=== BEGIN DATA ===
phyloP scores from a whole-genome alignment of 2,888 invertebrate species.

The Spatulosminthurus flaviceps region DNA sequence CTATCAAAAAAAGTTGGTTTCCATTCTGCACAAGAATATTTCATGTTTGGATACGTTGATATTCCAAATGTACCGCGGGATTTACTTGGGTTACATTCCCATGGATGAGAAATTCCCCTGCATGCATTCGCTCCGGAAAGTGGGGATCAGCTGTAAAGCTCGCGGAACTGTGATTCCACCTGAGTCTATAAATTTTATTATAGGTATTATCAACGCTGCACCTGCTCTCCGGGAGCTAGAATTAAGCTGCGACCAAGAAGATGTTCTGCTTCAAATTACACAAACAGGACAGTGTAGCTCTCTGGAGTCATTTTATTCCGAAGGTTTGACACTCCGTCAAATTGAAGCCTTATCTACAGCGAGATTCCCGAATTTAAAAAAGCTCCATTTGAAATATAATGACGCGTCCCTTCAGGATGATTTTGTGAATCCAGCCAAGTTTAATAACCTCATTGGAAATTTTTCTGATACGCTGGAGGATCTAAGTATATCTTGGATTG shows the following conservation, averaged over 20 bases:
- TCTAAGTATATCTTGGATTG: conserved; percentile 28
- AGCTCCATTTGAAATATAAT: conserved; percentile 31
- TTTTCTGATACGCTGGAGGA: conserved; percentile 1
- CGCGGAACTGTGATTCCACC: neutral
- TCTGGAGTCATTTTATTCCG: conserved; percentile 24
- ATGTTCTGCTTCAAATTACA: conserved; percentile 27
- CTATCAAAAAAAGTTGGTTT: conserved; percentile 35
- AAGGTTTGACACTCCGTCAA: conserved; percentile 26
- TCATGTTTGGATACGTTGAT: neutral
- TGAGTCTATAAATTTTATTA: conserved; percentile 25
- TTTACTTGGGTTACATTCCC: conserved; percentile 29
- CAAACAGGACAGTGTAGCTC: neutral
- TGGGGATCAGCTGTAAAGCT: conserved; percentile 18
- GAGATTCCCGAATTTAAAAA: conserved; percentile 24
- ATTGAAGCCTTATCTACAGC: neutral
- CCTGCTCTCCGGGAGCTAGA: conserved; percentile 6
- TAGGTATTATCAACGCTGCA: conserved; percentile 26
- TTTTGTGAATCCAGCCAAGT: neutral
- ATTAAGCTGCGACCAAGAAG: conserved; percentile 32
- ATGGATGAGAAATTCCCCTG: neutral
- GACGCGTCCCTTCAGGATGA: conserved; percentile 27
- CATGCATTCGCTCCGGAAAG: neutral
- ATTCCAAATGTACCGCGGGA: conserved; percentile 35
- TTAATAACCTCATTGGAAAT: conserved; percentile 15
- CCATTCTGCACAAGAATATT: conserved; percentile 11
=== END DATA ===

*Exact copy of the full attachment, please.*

phyloP scores from a whole-genome alignment of 2,888 invertebrate species.

The Spatulosminthurus flaviceps region DNA sequence CTATCAAAAAAAGTTGGTTTCCATTCTGCACAAGAATATTTCATGTTTGGATACGTTGATATTCCAAATGTACCGCGGGATTTACTTGGGTTACATTCCCATGGATGAGAAATTCCCCTGCATGCATTCGCTCCGGAAAGTGGGGATCAGCTGTAAAGCTCGCGGAACTGTGATTCCACCTGAGTCTATAAATTTTATTATAGGTATTATCAACGCTGCACCTGCTCTCCGGGAGCTAGAATTAAGCTGCGACCAAGAAGATGTTCTGCTTCAAATTACACAAACAGGACAGTGTAGCTCTCTGGAGTCATTTTATTCCGAAGGTTTGACACTCCGTCAAATTGAAGCCTTATCTACAGCGAGATTCCCGAATTTAAAAAAGCTCCATTTGAAATATAATGACGCGTCCCTTCAGGATGATTTTGTGAATCCAGCCAAGTTTAATAACCTCATTGGAAATTTTTCTGATACGCTGGAGGATCTAAGTATATCTTGGATTG shows the following conservation, averaged over 20 bases:
- TCTAAGTATATCTTGGATTG: conserved; percentile 28
- AGCTCCATTTGAAATATAAT: conserved; percentile 31
- TTTTCTGATACGCTGGAGGA: conserved; percentile 1
- CGCGGAACTGTGATTCCACC: neutral
- TCTGGAGTCATTTTATTCCG: conserved; percentile 24
- ATGTTCTGCTTCAAATTACA: conserved; percentile 27
- CTATCAAAAAAAGTTGGTTT: conserved; percentile 35
- AAGGTTTGACACTCCGTCAA: conserved; percentile 26
- TCATGTTTGGATACGTTGAT: neutral
- TGAGTCTATAAATTTTATTA: conserved; percentile 25
- TTTACTTGGGTTACATTCCC: conserved; percentile 29
- CAAACAGGACAGTGTAGCTC: neutral
- TGGGGATCAGCTGTAAAGCT: conserved; percentile 18
- GAGATTCCCGAATTTAAAAA: conserved; percentile 24
- ATTGAAGCCTTATCTACAGC: neutral
- CCTGCTCTCCGGGAGCTAGA: conserved; percentile 6
- TAGGTATTATCAACGCTGCA: conserved; percentile 26
- TTTTGTGAATCCAGCCAAGT: neutral
- ATTAAGCTGCGACCAAGAAG: conserved; percentile 32
- ATGGATGAGAAATTCCCCTG: neutral
- GACGCGTCCCTTCAGGATGA: conserved; percentile 27
- CATGCATTCGCTCCGGAAAG: neutral
- ATTCCAAATGTACCGCGGGA: conserved; percentile 35
- TTAATAACCTCATTGGAAAT: conserved; percentile 15
- CCATTCTGCACAAGAATATT: conserved; percentile 11